Despite CLWR's lack of stock price action and years of capital spending to build infrastructure without much gain in earnings, there are three positive catalysts imminent in favor of CLWR.
1) More 4g Smartphones
Only a few weeks after the successful launch of EVO, Sprint announced its future launch of Samsung Epic, another 4g capable smartphone. People might have different views on how successful EVO was, in comparison to Palm Pre or other Sprint smartphones, EVO was the most successful one. Although the success of EVO is not solely due to it’s 4G capability, S, having already invested billions of dollars in CLWR, would want to utilize 4G as much as possible. From here on, there is no reason why Sprint should launch a single smartphone without 4g capability. It is not too farfetched to imagine that by this time next year there could be close to ten 4g smartphones. With more widespread of 4G capable smart phones, the more revenue CLWR will generate.
2) Consumer's Growing Appetite for Large Data on Smartphones
About two months ago, T announced its new data plan, which basically caps the data usage for the customers, and the customers will need to pay a penalty if they use more data. What T is neglecting is the fact that there is a strong growth in appetite for data. T says that the majority of their data plan customers won't be affect by the new data plan. T is right, FOR NOW. The demand for large amount of data is increasing noticeably. The average quality of videos on YouTube is turning richer, people are uploading higher quality pictures on facebook, and more people are subscribing to Netflix and watching streaming HD videos. People are getting used to faster internet such as VZ's FIOS and Time Warner's Wideband. The current 3G networks won't be able to satisfy the growing demand. The only better and immediate alternative to 3G is CLWR's Wimax.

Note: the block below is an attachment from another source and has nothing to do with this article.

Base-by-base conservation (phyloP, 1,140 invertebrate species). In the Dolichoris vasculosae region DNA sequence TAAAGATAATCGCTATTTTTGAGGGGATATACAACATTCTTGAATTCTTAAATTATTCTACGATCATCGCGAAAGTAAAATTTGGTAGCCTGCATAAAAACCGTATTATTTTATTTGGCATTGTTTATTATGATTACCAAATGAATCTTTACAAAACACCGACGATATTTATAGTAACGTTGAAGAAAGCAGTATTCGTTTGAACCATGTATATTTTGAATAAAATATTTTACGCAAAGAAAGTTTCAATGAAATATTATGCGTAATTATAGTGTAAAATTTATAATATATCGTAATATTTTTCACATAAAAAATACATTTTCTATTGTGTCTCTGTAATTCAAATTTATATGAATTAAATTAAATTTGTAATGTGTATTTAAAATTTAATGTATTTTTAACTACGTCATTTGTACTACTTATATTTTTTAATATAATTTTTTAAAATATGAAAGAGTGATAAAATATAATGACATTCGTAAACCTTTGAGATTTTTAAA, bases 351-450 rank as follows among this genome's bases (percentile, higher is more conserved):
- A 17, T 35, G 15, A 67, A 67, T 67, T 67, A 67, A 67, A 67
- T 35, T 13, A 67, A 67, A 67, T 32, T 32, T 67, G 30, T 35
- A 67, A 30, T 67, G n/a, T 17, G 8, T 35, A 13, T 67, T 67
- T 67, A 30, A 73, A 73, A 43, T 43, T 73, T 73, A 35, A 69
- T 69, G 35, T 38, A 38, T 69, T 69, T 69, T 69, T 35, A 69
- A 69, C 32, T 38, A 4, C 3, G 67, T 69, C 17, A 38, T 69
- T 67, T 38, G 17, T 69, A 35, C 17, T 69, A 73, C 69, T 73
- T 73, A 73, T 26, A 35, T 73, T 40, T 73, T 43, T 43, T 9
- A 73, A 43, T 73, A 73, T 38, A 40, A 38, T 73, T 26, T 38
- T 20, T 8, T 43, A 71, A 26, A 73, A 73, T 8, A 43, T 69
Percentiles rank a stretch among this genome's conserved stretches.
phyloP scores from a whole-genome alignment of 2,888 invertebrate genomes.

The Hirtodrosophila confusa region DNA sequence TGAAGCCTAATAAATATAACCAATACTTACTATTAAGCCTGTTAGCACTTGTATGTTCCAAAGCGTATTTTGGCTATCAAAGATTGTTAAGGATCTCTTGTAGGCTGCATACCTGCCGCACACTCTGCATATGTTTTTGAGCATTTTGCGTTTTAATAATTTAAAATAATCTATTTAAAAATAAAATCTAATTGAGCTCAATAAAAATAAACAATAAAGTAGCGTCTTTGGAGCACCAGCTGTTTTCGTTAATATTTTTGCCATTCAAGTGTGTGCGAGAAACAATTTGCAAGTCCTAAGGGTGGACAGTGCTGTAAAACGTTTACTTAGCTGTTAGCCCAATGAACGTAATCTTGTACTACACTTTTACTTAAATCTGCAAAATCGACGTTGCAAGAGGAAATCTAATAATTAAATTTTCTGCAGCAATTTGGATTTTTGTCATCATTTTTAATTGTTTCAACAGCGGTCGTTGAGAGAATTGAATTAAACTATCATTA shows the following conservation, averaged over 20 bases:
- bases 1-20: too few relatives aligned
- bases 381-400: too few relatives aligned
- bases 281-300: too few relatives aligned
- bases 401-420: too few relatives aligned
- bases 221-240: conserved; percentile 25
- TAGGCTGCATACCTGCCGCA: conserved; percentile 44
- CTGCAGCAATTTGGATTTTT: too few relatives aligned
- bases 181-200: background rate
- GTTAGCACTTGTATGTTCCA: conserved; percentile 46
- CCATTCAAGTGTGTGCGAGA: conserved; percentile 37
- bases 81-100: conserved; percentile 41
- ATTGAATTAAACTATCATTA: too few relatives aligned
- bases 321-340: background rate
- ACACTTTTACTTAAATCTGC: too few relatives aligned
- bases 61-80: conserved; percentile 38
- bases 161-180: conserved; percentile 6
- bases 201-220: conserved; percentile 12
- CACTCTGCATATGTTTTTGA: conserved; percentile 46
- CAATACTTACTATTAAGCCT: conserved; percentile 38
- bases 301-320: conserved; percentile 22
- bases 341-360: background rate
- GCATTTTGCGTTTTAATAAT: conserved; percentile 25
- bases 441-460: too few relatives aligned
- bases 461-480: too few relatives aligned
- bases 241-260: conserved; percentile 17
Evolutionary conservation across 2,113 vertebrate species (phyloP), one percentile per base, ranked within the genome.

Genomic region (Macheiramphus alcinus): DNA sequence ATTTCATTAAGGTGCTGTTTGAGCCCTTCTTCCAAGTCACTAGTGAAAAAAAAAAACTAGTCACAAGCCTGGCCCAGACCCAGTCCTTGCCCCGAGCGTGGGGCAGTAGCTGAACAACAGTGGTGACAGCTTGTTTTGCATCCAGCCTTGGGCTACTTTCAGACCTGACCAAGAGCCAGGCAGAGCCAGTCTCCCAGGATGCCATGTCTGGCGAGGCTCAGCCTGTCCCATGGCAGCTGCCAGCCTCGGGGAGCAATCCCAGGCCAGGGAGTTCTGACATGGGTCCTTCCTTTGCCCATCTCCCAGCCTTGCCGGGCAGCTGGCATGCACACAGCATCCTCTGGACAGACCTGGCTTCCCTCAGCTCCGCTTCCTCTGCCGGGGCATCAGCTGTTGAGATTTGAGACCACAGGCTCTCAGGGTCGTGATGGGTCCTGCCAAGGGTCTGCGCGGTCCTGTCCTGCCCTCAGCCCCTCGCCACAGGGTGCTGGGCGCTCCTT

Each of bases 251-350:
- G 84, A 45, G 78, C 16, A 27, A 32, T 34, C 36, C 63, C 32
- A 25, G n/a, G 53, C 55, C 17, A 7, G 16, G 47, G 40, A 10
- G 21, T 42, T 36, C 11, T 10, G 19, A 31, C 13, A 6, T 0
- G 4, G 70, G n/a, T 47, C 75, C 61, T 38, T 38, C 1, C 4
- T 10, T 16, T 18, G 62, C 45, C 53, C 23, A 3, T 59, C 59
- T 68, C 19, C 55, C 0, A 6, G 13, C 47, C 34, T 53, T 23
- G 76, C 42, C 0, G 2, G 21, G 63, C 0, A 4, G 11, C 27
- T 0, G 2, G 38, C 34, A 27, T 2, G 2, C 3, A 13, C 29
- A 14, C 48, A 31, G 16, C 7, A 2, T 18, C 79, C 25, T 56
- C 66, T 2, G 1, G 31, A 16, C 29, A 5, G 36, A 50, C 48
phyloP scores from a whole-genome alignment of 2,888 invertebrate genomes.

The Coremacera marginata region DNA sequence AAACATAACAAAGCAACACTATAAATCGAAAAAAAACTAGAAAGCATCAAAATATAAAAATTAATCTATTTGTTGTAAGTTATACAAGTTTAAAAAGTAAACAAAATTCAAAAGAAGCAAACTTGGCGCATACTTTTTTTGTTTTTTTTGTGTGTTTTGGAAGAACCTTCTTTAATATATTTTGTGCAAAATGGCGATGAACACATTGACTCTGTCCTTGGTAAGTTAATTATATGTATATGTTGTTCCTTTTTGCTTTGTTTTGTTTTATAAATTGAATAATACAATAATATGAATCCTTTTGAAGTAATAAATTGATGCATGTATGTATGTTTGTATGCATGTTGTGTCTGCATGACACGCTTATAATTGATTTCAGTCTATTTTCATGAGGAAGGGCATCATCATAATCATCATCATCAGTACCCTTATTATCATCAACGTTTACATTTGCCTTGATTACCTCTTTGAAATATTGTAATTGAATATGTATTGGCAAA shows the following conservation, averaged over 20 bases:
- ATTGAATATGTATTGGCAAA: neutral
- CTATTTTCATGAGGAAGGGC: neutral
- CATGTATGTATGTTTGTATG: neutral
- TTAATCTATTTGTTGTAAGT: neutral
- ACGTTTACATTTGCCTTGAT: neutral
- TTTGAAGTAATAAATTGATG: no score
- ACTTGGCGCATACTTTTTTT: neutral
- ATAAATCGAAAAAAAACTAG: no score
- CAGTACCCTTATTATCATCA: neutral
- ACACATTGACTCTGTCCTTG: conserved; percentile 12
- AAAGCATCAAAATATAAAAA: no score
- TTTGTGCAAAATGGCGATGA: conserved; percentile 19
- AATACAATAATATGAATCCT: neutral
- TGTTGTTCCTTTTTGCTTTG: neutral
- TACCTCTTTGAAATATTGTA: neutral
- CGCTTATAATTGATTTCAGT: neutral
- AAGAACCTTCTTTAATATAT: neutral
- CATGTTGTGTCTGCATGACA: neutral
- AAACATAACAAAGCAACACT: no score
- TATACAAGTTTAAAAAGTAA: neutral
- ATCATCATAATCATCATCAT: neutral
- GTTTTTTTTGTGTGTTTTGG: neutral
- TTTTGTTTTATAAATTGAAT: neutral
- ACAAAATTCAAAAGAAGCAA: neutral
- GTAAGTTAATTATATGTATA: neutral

3) Wimax's Advantage over LTE
A lurking risk for CLWR is the international adoption of LTE standard. LTE has been announced to be the global 4g network standard by many of the big telecom corporations. However, one thing to note is the fact that only two cities, Oslo and Stockholm, officially launched a "working" LTE network. An official launch of LTE in US has been postponed a few times and yet no official launch has happened. VZ launched an LTE trial at a cafe in Boston to show the YouTube community that LTE is on the way and how great it is. It's already July of this year and within US, LTE's coverage is one Boston cafe vs. 67 markets CLWR, estimating to reach coverage of 120 million people by end of this year. CLWR started launching its 4g service around 4 years ago. It's taken CLWR 4 yrs and billions of dollars to come up with a working and widespread network. LTE seems like it's just starting to jump in the 4G game.
In order for LTE to be competitive it will need to build out infrastructures to places where Wimax has not come in yet. Wimax has already eaten up many locations where 4G network seems most lucrative. The slower LTE starts building out infrastructure, the more Wimax will cover those lucrative locations. LTE will have to choose to enter into a less lucrative market or fight with CLWR on CLWR's turf. Whatever their choice is, LTE is exposed to the 2nd player disadvantage.
I am fully aware of CLWR's atrocious balance sheet and its probable need of capital infusion to stay afloat. The best case scenario, the catalysts play out and CLWR starts to generate earnings. The worst scenario, CLWR gets acquired by one of the telecom giants other than Sprint. Either way, CLWR's Wimax is here to stay.
Disclosure: Long CLWR